This approach couldn't have been further from typical American rock radio of the period, which was mired in torpor, with AOR stations growing increasingly narrower in scope: "Heartland rockers" like Boston and Journey, stuff the British largely made fun of, was the staple diet, while punk or new wave, aside from Blondie or The Pretenders, was ignored. In 1983, the program director for WPLJ-FM, New York City's biggest FM rock station in the 1970s, explained on-air that three years earlier, "something called new wave began to happen." Peel would have had a good chuckle at that one — and gasped when the PD admitted that until recently, the average year of release for a track on the station's playlist was 1971.
Peel had many affinities with punk music, but he differed sharply from punk orthodoxy — he loved bands like The Motors, who were, writes Cavanagh, "seen by some critics as uninvited guests at the 1977 party, more of a souped-up new-wave band than a true punk one ... Peel is largely unaffected by any concerns of hipness, though he's usually conscious of the latest trends." Not to mention well ahead of them: In March 1980, he played The Cure's "A Forest," which "graduate[d] with honors" to Top of the Pops, BBC-TV's weekly chart show, a month later.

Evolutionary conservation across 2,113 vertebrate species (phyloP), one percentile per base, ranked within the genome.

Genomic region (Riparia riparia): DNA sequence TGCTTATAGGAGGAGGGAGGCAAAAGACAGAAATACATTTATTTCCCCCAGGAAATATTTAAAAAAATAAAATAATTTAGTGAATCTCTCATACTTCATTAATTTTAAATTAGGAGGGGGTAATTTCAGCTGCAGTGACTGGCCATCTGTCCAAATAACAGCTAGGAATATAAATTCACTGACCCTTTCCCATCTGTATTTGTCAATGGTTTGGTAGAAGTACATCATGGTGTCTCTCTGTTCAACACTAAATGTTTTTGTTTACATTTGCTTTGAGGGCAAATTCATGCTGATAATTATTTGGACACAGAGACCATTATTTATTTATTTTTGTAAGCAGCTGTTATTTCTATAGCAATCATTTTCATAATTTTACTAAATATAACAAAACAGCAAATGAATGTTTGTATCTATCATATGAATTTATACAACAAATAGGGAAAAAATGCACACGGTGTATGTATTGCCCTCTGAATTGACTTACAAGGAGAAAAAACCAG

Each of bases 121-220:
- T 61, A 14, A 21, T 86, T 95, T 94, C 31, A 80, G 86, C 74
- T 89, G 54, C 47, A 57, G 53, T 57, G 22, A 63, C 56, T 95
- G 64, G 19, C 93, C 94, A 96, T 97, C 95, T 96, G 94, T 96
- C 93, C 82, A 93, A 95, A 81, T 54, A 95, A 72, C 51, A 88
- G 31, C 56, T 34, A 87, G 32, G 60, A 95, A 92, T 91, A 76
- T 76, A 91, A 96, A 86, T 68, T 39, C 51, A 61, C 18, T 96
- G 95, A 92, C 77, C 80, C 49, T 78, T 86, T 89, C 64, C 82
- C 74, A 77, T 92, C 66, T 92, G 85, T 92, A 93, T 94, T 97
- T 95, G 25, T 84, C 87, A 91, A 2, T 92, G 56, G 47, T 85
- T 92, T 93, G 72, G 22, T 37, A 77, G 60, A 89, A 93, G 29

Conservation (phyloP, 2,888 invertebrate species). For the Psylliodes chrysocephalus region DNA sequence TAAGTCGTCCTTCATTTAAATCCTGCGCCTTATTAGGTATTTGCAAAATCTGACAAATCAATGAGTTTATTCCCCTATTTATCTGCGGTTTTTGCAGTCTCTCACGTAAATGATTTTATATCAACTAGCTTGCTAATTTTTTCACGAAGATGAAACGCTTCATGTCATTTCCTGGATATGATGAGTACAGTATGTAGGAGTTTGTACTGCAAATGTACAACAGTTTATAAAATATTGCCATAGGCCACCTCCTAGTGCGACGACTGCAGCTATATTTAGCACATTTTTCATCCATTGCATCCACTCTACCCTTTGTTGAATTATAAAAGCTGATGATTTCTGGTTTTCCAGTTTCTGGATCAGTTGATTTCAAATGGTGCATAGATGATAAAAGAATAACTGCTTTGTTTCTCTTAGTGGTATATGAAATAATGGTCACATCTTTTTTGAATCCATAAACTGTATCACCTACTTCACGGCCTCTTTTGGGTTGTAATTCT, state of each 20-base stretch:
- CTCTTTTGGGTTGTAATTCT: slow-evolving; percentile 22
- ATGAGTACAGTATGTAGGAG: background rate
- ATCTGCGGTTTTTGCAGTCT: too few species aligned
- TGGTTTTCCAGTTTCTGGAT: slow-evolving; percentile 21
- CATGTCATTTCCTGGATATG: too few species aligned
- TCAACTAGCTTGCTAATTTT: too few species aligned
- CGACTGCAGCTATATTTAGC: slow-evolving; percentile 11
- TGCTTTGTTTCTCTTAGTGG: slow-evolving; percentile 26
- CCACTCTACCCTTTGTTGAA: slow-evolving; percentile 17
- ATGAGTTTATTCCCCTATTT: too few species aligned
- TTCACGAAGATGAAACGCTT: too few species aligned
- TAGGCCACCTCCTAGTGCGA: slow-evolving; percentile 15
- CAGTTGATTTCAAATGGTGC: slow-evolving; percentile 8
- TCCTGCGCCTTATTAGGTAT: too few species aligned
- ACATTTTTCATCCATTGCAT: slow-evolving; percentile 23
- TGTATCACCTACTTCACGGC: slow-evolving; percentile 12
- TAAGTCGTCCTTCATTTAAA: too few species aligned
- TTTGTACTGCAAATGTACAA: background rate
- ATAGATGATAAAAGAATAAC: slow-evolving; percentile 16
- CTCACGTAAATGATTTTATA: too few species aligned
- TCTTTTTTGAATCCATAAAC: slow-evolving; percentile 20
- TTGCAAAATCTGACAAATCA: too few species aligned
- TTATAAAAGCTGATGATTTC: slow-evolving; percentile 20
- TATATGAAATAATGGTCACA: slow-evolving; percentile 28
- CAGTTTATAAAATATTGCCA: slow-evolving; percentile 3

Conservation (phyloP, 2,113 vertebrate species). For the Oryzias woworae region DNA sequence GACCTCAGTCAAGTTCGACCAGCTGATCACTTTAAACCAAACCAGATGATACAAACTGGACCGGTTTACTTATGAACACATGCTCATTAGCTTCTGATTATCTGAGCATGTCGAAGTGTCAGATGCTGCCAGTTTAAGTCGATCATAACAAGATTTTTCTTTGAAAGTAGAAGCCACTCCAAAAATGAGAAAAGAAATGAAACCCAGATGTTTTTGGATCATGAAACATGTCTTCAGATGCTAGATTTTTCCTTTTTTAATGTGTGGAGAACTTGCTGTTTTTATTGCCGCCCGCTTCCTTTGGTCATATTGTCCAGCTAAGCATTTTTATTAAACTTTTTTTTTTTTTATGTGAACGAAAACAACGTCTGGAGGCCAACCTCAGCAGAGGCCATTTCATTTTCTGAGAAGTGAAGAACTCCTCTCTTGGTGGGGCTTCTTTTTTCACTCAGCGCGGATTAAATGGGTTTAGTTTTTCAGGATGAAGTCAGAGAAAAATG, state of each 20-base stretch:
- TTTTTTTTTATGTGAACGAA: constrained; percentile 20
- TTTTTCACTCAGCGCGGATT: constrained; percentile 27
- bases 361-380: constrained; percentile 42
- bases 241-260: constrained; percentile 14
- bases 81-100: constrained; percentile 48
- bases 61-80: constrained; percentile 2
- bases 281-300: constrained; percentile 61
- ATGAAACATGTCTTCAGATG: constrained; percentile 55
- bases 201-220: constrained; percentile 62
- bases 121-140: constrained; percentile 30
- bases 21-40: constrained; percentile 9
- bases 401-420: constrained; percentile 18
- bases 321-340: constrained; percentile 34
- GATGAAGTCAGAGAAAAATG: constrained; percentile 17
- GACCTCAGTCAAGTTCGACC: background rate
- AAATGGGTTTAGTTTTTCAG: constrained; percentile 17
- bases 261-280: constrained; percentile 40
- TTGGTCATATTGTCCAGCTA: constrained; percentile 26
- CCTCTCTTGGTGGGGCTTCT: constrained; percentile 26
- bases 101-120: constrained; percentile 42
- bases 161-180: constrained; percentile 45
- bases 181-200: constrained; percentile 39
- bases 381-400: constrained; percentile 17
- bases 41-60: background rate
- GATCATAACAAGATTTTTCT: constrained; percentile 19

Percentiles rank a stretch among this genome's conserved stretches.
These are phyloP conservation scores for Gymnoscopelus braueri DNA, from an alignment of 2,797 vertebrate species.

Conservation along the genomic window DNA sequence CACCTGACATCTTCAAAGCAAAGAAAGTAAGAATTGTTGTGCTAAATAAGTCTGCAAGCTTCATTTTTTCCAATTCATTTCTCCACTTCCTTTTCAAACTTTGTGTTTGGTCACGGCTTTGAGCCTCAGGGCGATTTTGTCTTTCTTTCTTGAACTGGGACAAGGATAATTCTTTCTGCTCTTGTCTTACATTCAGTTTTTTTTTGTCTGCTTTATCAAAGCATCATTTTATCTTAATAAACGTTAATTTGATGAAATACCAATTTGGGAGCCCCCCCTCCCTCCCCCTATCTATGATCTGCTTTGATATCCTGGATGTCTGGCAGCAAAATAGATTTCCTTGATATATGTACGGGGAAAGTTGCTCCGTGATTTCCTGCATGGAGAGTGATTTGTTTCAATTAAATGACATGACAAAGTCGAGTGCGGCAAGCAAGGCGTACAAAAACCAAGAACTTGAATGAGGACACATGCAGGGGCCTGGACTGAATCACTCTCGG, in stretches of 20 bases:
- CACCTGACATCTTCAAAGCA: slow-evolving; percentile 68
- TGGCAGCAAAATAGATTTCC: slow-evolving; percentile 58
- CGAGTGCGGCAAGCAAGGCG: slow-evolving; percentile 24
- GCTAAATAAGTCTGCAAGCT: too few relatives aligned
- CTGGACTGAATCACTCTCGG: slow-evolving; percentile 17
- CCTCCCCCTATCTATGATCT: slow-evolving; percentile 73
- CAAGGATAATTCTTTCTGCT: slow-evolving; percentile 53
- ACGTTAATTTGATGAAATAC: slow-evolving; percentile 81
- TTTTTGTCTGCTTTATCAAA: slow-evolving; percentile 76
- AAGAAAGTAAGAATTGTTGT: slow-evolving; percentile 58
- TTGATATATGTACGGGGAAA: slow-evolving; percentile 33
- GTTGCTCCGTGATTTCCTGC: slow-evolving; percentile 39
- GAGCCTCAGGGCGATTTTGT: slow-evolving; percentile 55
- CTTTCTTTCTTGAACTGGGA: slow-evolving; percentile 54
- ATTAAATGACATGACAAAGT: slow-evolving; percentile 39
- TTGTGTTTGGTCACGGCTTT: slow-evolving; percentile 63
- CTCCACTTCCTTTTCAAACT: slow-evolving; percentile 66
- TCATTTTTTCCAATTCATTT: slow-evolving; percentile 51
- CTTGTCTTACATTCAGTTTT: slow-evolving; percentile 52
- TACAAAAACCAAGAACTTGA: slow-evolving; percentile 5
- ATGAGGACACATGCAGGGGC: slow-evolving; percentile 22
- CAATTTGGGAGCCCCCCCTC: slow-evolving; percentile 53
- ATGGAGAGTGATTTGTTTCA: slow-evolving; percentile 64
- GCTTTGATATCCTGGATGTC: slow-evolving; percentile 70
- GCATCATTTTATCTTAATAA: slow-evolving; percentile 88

Punk loosened Peel's relationship with not just rock but also with all music outside the mainstream. By early 1982, writes Cavanagh, Peel's shows began to "have an urgent wanderlust, jetting off from Britain (which has been his primary focus for the last four years) to different parts of America, to Africa, to Australia and New Zealand, to West Germany, Belgium and Holland. Peel is no longer a post-punk DJ, unless you accept that 'post-punk' is a temporal term, not a musical one, and includes anything new happening in any part of the globe."
That spirit led Peel to expect a similarly widescreen appreciation from his listeners — and to his on-air irritation when they didn't, which was most of the time. Nowhere was this more manifest than Peel's annual Festive 50, for which listeners sent the DJ postcards with their three favorite songs of the year. Peel found the 1991 edition so dispiritingly predictable (number one was Nirvana's "Smells Like Teen Spirit") that he refused to air it, finally playing one track per week in 1993. Such context flew right by Americans who knew him more from his rock-based legend than his everything else-based current playlists.